''My candidacy represents a society that is more progressive and modern, that recognizes both men and women do have talents," said Bachelet, who most recently served as defense minister for outgoing President Ricardo Lagos. ''People want politicians who are more concerned about citizens, who do things more ethically, and in that sense there is an expectation that women could be different in their way of doing politics."
In a poll released Thursday, Bachelet led the field of candidates with 41 percent support. Sebastián Piñera, a former senator who is one of Chile's wealthiest men, was projected to finish second with 22 percent. Joaquín Lavín, a conservative former mayor of Santiago, received 19 percent support, according to the poll conducted by the Center for Contemporary Reality Studies here.
If none of the candidates receives at least 50 percent of votes cast today, a second and decisive round of voting between the top two finishers will be held Jan. 15. Polls project that Bachelet would win handily in a head-to-head matchup against either of her opponents.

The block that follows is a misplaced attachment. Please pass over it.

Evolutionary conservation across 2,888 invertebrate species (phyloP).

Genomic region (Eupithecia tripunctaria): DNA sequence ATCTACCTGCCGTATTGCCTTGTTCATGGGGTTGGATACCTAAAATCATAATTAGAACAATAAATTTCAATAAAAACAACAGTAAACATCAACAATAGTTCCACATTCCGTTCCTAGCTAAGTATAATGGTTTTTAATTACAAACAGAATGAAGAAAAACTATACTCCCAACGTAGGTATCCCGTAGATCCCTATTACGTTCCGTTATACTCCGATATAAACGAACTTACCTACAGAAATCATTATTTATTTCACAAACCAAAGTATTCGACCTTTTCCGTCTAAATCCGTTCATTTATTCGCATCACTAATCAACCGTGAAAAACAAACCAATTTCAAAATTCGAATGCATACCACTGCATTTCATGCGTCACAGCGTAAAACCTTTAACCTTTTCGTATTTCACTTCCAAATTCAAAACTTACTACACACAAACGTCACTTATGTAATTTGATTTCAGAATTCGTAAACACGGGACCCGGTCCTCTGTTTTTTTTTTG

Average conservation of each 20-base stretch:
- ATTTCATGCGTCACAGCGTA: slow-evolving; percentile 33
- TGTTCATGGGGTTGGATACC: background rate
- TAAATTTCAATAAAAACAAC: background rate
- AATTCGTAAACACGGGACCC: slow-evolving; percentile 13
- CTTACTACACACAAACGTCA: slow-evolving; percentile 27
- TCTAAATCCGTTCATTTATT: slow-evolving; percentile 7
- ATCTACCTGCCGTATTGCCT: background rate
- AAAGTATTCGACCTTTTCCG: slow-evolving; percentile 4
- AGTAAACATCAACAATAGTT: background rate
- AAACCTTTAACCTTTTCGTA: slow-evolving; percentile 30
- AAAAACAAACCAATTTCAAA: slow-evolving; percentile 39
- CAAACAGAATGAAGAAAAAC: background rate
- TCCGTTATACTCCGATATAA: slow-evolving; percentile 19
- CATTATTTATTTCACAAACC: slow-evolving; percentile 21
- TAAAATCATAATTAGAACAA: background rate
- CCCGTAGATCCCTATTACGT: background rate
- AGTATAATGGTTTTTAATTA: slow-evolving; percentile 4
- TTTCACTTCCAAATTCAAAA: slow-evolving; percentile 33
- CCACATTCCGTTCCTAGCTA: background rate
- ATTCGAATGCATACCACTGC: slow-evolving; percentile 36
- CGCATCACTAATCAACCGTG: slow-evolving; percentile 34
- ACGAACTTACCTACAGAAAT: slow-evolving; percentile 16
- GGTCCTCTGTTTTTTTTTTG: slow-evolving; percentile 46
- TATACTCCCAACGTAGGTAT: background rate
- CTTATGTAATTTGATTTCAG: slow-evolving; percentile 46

Despite their divergent political histories and views, all three candidates have emphasized the same core goals: battling unemployment, improving the social security system, narrowing the divide between rich and poor, and improving public health services. Gender has not been an overt campaign theme for anyone, but it is a powerful undercurrent that can be felt everywhere on the campaign trail.
Bachelet's campaign ads and promotional materials have an understated but unmistakable message of reaching out to those usually excluded from Chile's political life. Her slogan is ''I'm With You," and the promotional materials that outline her platform include a variety of photographed faces -- every one of them a woman's or a child's.